39. 39. Skills  and  Knowledge     •  Automated  decision-­‐making  will  come  of  age  in  2015  and   the  organiza@onal  implica@ons  will  be  profound.  The  very   way  that  firms  operate  and  organize  themselves  will  be   ques@oned  this  year  as  common  workflows  become   ra@onalized  through  analy@cs.  Key  to  success  is  the   transparency  of  the  automated  systems  and  preparing   managers  “to  occasionally  look  under  the  cover”  of   established  models  and  algorithms.   •  One  of  the  most  important  alribute  sought  in  candidates   for  big  data  analy@cs  jobs  is  communica@ons  skills.   Storytelling  will  be  on  of  the  hot  new  job  in  US  data   analy@cs  and  visualiza@on  market.       •  Shortage  of  skilled  staff  will  persist.  In  the  U.S.  alone  there  will  be  181,000  deep   analy@cs  roles  in  2018  and  5x  that  many  posi@ons  requiring  related  skills  in  data   management  and  interpreta@on.    -­‐  IDG   Source:  GE  Industrial  Internet,  Nov  2014,  McKinsey  Global  Ins@tute,  June  2011   39  
  40. 40. Data  Driven  Decision  Making   •  Even  if  firms  that  adopt  data  driven  decision  making  can  reap  gains  of  5-­‐6  percent   higher  produc@vity  compared  with  firms  that  dosen’t  according  to  General  Electrics,   organiza@onal  leaders  ogen  lack  the  understanding  of  the  value  in  big  data  as  well  as   how  to  unlock  it.  In  compe@@ve  sectors  this  may  prove  to  be  an  Achilles  heel  for  some   companies  since  their  established  compe@tors  as  well  as  new  entrants  are  likely  to   leverage  big  data  to  compete  against  them.     Source:  GE  Industrial  Internet,  Nov  2012,  McKinsey  Global  Ins@tute,  June  2011   •  Many  organiza@ons  do  not  have  the   talent  in  place  to  derive  insights  from   big  data.  In  addi@on,  many   organiza@ons  today  do  not  structure   workflows  and  incen@ves  in  ways   that  op@mize  the  use  of  big  data  to   make  beler  decisions  and  take  more   informed  ac@on.     40  
  41. 41. COMPETITION   Market  density   41  
  42. 42. Roles of BCB and BCTDatabase  Management  Systems   ●  Access  (Jet,  MSDE)  (Microsog)   ●  DB2  Everyplace  (IBM)   ●  NonStop  SQL  (Tandem)   ●  Oracle  8I  (Oracle)   ●  PointBase  Network  Server   (PointBase)   ●  PostgreSQL  (Freeware)   ●  Db.linux  (Centura  Sogware)   Source:  Company  websites  and  industry  expert  interviews,  Feb  2015   Increased  Compe@@on  in  the  Market   Escalation ProcessAnaly@cs  Vendors   ●  Cloudera  ‘Data  Hub’  (Open  source   Hadoop)   ●  Databricks  (Up  and  coming  player)   ●  Ac@an  Matrix  (aesthe@cally   pleasing  data  poryolios)   ●  Amazon  Webservice  (Hosts  a  list  of   DBMS  from  third  party  players)   ●  Algoritmica  (Big  Data  Algorithms   for  Companies)   42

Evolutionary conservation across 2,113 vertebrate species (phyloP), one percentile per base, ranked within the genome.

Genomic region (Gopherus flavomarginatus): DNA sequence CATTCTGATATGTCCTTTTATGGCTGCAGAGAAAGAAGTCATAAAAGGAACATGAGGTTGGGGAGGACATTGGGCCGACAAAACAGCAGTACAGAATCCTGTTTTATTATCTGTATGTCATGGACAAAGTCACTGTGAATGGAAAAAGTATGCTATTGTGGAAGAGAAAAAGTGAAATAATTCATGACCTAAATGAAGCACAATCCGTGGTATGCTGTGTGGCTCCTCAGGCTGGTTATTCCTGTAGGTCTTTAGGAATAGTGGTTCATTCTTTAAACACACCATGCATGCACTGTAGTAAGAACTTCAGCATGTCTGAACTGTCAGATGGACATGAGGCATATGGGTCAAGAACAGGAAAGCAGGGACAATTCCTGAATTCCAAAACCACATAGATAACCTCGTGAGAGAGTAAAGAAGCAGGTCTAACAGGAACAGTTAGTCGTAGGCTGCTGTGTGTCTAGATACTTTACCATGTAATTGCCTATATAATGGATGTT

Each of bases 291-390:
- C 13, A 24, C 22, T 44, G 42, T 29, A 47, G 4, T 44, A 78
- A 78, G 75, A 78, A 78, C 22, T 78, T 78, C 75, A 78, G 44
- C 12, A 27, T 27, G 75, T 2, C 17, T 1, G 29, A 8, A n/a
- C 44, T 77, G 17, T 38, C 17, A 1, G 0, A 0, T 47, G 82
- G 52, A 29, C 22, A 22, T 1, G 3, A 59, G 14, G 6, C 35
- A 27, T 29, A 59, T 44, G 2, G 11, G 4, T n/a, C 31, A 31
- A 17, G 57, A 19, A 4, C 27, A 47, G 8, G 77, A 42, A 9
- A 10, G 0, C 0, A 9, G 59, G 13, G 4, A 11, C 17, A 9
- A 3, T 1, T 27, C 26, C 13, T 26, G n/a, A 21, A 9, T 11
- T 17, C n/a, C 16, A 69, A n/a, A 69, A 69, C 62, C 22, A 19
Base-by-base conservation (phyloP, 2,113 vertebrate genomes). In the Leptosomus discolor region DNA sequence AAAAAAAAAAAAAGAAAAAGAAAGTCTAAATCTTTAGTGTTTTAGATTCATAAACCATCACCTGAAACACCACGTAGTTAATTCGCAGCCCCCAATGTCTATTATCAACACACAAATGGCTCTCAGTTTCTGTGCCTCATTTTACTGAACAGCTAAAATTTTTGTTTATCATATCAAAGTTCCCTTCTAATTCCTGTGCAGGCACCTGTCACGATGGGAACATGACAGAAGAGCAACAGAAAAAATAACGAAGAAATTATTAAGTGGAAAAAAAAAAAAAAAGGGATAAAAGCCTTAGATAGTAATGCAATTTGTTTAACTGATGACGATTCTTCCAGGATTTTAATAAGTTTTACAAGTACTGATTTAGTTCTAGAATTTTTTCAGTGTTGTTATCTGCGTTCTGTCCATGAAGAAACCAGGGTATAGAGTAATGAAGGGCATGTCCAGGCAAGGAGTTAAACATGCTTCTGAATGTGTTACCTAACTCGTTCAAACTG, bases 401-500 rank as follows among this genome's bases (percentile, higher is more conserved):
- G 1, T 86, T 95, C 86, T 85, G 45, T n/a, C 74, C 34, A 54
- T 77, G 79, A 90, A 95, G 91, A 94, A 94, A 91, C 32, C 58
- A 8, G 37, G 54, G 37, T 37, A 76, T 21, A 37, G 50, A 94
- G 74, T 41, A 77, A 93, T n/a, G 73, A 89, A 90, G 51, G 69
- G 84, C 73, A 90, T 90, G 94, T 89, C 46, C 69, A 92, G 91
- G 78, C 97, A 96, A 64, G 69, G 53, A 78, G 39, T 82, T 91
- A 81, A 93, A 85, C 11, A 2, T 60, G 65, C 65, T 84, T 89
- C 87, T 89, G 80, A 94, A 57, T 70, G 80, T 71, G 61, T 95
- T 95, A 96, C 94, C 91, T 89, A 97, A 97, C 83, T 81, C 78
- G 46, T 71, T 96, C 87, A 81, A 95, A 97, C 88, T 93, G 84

43. 43. 43  
  44. 44. FINNISH  COMPANIES          Market  accessibility  for     44  
  45. 45. Market  Accessibility  for  Finnish  Companies     •  According  to  several  respondents  in  conducted  interviews,  Finnish  companies  have  a  good   reputa8on  on  the  American  Market.  The  companies  are  especially  seen  as  skilled  when  it   comes  to  design,  engineering,  math  and  games  related  areas.  Given  McKinsey’s  es@mated   future  shortage  of  skilled  analysts  and  managers  that  can  make  data  driven  decisions,   there  might  be  poten@al  for  Finnish  companies  to  establish  themselves  as  global  thought   leaders  in  this  field  going  forward.   •  Two  areas  that  needs  special  alen@on  by  Finnish  companies  entering  the  US  Industrial   Internet  and  data  analy@cs/visualiza@on  market  has  been  brought  up  during  our  study:       1.  Marke8ng  approach  –  The  US  and  the  Finnish   communica@on  and  marke@ng  style  differs  a  lot,  which  is   something  to  be  aware  of  when  entering  the  market.     2.  Legal  issues  –  The  US  has  a  much  more  “law  suit  prone”   culture  than  Finland.  It’s  important  to  remember  to   prepare  legal  documenta@on  related  to  whom  is   responsible  if  decisions  made  on  data  generated  by  the   Finnish  companies  have  nega@ve  outcome  etc.  Neglect  to   do  so  may  end  up  in  costly  legal  balles.       45